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    King & Balloon

    Game » consists of 7 releases. Released October 1980

    Protect the king by preventing evil balloons from carrying him away in this early Namco arcade game.

    Short summary describing this game.

    King & Balloon last edited by reverendhunt on 07/18/23 03:06AM View full history


    King & Balloon is a fixed vertical shooter wherein the player is tasked with defending a king avatar over protecting themselves. This gameplay conceit extents to the lives system; the character can die repeatedly, as long as the king is defended from the enemy characters above them. If the king is kidnapped three times, the game ends.

    The game was built on the same underlying arcade hardware as Galaxian, and shares similar sound and enemy patterns. The exception to this is the inclusion of spoken voice samples for the king. When an enemy ship manages to evade your fire and seize the king from the platform beneath the player's avatar (two foot soldiers wielding a fanciful cannon), the king cries "Help!" as he is carried upward. The voice sample is different depending on the region; in the Japanese release, the voice sample uses phonetic English and sounds more like "Helupuru!" If the player successful rescues the king, the king expresses his gratitude by saying "Thank you!" with the same regional caveats.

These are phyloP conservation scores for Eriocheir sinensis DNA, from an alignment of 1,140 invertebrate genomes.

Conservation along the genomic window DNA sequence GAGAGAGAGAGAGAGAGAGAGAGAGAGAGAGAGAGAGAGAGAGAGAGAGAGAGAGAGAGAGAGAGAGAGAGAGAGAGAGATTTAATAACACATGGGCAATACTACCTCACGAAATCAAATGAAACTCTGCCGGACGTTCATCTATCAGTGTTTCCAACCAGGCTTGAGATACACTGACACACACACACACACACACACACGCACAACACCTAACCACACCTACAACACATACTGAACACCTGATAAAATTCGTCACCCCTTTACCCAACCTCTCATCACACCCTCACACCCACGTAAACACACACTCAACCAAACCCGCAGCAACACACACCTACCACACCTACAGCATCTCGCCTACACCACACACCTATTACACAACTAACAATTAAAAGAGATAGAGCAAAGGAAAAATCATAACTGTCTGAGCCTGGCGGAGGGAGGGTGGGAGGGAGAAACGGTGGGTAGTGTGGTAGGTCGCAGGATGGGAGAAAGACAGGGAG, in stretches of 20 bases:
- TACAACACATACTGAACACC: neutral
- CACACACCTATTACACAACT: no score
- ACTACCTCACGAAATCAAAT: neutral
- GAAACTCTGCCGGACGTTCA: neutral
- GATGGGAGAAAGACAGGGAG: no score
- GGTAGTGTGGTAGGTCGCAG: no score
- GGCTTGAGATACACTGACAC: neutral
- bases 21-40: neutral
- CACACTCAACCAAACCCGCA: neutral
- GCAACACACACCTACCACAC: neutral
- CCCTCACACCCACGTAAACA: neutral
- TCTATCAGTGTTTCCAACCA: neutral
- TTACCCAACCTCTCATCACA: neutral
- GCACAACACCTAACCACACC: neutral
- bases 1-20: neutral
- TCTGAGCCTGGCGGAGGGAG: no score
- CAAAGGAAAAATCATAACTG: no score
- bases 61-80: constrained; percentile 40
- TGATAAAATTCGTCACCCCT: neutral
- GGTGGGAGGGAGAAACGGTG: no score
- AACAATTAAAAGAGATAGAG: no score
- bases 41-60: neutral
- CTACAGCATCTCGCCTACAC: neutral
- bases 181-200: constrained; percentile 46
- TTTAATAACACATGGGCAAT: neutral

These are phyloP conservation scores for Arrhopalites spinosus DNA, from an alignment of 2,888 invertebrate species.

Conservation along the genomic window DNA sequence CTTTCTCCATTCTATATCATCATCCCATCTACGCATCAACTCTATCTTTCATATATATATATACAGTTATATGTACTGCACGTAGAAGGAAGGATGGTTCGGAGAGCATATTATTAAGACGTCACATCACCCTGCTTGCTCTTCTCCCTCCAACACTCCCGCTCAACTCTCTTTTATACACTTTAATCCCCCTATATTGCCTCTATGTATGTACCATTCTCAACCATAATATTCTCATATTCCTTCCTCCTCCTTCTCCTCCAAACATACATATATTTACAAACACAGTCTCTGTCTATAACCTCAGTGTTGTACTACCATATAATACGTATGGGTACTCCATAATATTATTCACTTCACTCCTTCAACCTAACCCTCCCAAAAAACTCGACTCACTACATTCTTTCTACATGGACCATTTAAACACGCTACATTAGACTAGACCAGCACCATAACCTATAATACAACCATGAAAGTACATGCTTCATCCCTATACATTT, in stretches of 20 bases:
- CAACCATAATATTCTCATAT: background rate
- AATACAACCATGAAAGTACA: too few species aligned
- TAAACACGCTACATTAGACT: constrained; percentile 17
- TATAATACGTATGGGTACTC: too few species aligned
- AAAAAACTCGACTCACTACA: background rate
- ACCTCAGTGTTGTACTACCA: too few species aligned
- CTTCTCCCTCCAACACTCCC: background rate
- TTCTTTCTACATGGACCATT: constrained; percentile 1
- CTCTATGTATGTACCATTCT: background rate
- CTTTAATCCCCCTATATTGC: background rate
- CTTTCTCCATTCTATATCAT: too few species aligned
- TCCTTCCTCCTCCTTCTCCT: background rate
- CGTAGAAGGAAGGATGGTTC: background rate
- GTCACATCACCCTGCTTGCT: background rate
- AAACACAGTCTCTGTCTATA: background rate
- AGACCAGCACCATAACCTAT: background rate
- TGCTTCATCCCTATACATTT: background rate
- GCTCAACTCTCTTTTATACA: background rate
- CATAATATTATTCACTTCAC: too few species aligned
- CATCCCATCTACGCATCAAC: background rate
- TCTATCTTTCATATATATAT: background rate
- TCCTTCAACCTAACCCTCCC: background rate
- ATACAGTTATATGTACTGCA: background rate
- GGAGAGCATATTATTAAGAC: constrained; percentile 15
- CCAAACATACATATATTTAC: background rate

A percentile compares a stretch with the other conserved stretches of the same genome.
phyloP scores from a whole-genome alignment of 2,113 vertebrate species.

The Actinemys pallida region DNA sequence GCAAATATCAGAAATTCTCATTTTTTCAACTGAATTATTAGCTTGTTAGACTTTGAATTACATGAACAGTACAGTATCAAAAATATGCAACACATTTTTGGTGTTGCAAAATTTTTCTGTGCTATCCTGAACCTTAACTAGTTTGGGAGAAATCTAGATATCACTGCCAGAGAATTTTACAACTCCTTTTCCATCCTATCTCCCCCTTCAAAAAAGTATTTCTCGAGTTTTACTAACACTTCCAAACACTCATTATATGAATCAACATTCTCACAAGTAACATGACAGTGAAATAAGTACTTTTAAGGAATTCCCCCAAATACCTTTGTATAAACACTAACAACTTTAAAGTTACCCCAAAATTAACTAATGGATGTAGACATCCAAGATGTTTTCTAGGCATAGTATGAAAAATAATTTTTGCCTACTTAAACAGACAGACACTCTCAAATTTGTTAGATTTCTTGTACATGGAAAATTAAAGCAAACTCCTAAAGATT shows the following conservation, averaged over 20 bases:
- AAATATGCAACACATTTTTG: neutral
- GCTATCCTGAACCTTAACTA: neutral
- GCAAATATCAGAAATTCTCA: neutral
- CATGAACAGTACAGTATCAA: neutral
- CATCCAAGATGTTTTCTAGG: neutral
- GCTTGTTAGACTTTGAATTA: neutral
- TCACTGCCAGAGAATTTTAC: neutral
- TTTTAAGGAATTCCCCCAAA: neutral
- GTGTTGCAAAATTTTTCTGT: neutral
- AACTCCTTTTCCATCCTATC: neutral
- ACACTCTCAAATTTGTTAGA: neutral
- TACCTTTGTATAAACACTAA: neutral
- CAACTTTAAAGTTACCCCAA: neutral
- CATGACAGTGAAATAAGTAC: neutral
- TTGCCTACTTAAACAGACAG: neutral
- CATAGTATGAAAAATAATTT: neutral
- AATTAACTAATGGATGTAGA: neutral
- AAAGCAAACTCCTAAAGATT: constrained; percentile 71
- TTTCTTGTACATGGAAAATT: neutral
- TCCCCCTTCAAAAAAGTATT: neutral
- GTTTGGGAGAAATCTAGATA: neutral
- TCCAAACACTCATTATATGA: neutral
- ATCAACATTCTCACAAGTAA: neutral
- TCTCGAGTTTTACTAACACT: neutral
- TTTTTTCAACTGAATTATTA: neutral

Points are scored for destroying the balloon shaped enemies, who appear in Galaxian-esque ranks above the player. Scores are doubled for destroying balloons performing their dives toward the king. In addition, occasionally the different colored balloons will merge to form a striped balloon variant that requires three hits to destroy, and provides the player with significant bonus points for destruction.

    Players are able to obtain one extra life once they obtain 10,000 points during play.


    The game received an uncredited and poorly documented port to the Korean Sega Mark III. Based on the MSX port, the game (available on the Internet as a dumped ROM) runs in the Mark III's SG-1000 backwards compatibility mode. Beyond reorienting the game from a portrait aspect ratio to a landscape aspect ratio for home televisions, the gameplay remains much the same.

    The game has been included in several Namco compilations over the years:


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